daemonl

In case you were wondering...

Haskell is different

After trying to force myself to learn RoR, I was advised by daGrevis instead to learn Haskell.

The tutorial was great. And I'm actually excited about the language.

Learning languages has become less interesting for me now that I 'know how to do it':
(This section is highly skippable...)
Learn how to declare a variable
Is it typed? How do you convert types
Compare some variables.
What types of collections does it have?
Construct the one which has keys in order, do some sorting and stuff
Construct the one which has names for keys, and do some lookups and stuff
Write an If, then a For, and possibly a Foreach
Figure out functions, are variables passed by reference or value?
Are functions variables?
Make a class with a function
Give the class a member, make the function return the member
Make the constructor set the member
Make a method set / modify a member
Work out how to put the classes into separate files.
Find some other people's files with classes.
Rewite a trivial application in it.
Write part/all of a client's application in it.

Congrats, you know how to do the same thing you already knew how to do. And have another line for a CV. 'It's in the toolkit'. w00t.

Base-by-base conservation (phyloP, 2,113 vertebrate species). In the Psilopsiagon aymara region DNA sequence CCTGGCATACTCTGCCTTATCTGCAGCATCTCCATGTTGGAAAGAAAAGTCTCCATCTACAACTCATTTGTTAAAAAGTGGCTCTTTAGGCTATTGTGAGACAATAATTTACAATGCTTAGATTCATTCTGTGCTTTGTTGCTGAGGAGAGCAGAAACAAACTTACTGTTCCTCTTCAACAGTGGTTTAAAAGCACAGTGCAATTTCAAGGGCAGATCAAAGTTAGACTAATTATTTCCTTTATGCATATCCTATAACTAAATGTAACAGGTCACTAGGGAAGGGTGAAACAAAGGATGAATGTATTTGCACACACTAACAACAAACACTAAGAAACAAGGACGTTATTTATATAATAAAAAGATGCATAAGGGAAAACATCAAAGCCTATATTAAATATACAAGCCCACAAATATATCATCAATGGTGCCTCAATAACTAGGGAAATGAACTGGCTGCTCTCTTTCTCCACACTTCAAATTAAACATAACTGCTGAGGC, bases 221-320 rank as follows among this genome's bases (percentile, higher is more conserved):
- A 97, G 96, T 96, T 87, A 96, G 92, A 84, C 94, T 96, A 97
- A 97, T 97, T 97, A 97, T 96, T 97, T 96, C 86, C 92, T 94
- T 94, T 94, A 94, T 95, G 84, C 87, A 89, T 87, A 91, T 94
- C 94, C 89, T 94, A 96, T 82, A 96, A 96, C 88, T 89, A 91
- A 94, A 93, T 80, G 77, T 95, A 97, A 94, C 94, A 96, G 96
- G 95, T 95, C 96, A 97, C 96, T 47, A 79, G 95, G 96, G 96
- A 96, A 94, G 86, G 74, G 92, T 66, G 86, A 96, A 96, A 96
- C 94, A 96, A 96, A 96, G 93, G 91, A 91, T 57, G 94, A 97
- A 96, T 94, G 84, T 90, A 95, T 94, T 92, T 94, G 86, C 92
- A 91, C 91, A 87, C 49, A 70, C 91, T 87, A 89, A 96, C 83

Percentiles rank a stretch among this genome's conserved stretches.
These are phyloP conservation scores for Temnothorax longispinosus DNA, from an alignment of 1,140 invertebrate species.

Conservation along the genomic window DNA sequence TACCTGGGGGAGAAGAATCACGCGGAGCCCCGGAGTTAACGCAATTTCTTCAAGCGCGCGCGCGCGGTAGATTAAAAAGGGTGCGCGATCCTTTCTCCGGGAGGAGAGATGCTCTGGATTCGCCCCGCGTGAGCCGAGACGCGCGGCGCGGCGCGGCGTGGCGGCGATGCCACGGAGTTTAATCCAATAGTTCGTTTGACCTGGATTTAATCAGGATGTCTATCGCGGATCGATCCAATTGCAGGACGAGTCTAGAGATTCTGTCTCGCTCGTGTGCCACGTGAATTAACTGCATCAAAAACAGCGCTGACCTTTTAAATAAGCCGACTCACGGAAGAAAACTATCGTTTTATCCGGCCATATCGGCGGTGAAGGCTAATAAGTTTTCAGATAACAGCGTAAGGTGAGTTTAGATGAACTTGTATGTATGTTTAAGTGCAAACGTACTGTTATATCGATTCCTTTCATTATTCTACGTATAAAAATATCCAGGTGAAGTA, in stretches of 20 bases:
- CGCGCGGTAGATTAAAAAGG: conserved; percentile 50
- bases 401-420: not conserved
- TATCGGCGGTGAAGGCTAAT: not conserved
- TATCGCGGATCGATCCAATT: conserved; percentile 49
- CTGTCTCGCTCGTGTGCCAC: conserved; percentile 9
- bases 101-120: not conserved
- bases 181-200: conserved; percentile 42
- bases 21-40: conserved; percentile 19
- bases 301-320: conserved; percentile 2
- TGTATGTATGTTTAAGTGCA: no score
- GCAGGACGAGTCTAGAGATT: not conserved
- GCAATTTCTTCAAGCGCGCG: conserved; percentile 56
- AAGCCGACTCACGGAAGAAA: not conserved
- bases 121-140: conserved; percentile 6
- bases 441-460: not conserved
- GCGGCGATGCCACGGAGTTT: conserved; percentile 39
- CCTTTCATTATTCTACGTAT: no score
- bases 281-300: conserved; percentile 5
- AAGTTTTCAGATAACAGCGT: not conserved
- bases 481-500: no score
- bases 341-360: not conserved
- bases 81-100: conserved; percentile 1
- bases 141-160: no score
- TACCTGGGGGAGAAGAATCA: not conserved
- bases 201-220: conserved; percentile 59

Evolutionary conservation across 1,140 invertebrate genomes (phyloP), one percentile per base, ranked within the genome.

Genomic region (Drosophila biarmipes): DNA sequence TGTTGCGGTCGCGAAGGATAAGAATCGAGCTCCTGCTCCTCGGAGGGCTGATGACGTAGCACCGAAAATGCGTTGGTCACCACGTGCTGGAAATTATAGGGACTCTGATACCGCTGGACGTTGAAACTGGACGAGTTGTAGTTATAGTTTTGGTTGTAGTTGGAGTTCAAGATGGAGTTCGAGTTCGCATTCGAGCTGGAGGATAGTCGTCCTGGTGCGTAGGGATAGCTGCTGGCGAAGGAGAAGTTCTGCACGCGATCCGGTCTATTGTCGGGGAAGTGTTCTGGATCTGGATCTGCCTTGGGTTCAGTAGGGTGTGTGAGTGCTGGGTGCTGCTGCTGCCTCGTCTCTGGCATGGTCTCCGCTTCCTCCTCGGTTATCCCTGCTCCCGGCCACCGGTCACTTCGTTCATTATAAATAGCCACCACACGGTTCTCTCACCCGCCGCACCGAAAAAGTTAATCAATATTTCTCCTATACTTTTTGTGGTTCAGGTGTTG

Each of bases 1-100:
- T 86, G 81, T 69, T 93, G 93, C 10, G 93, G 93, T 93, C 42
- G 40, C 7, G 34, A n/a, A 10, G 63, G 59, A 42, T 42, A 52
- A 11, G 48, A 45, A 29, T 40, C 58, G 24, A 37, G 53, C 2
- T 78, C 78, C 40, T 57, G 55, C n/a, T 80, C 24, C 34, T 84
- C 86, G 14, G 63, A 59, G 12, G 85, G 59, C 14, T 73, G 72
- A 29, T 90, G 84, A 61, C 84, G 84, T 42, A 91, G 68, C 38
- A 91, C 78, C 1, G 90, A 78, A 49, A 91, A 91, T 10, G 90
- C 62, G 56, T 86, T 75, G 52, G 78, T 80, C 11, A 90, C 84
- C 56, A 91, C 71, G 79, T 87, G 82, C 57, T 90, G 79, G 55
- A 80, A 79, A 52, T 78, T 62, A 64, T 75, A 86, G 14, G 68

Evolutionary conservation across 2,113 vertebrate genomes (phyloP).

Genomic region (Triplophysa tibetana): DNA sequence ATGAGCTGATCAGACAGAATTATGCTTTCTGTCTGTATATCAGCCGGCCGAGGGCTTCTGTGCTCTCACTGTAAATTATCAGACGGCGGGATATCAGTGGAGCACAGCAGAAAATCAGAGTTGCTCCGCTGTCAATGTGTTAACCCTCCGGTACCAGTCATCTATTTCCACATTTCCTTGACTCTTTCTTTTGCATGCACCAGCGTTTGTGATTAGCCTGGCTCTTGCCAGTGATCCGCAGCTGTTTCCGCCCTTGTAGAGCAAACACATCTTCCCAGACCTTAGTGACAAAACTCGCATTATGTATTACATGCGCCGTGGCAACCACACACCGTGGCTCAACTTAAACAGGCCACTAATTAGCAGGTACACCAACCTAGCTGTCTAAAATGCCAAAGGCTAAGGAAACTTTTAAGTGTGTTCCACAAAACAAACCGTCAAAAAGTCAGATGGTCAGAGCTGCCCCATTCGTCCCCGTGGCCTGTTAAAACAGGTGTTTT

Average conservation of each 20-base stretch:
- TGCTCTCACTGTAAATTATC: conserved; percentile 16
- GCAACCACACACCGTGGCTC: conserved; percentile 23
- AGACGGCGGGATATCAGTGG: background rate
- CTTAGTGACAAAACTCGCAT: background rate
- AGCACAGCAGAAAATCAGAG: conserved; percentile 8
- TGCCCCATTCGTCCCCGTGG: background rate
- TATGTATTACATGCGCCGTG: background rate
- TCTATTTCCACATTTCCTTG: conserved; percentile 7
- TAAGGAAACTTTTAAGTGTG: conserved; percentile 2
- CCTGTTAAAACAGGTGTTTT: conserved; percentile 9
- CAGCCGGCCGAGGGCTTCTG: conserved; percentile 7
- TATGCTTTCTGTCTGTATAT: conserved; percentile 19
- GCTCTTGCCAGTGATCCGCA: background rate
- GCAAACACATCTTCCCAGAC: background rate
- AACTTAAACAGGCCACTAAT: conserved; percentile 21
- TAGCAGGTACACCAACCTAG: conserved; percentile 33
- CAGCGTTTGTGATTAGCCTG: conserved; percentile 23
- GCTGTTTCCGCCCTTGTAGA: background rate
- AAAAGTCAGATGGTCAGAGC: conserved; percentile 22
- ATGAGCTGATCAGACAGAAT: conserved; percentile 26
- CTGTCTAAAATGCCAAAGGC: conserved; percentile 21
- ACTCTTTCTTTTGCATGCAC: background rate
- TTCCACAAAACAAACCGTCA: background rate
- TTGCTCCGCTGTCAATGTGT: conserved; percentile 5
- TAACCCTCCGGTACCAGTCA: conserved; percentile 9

node.js was slightly more interesting because it doesn't usually do 'a' Then 'b', but do 'a', 'b' and 'c', and when you are done with 'b', do 'd'. But that wasn't that different to AJAX in the browser.

Anyway, none of that was about Haskell. In the tutorial, I didn't learn about variables until step 8, didn't learn classes at all, and wrote some nice map and filter functions in step 13.

Then: "Given the same inputs, these functions always return the same results." (why-functional-programming-why-haskell)

This is a different kind of programming. I don't know what it does or what I will use it for. I can't write a 'translation cheat sheet' for it.

Preparing to be stretched.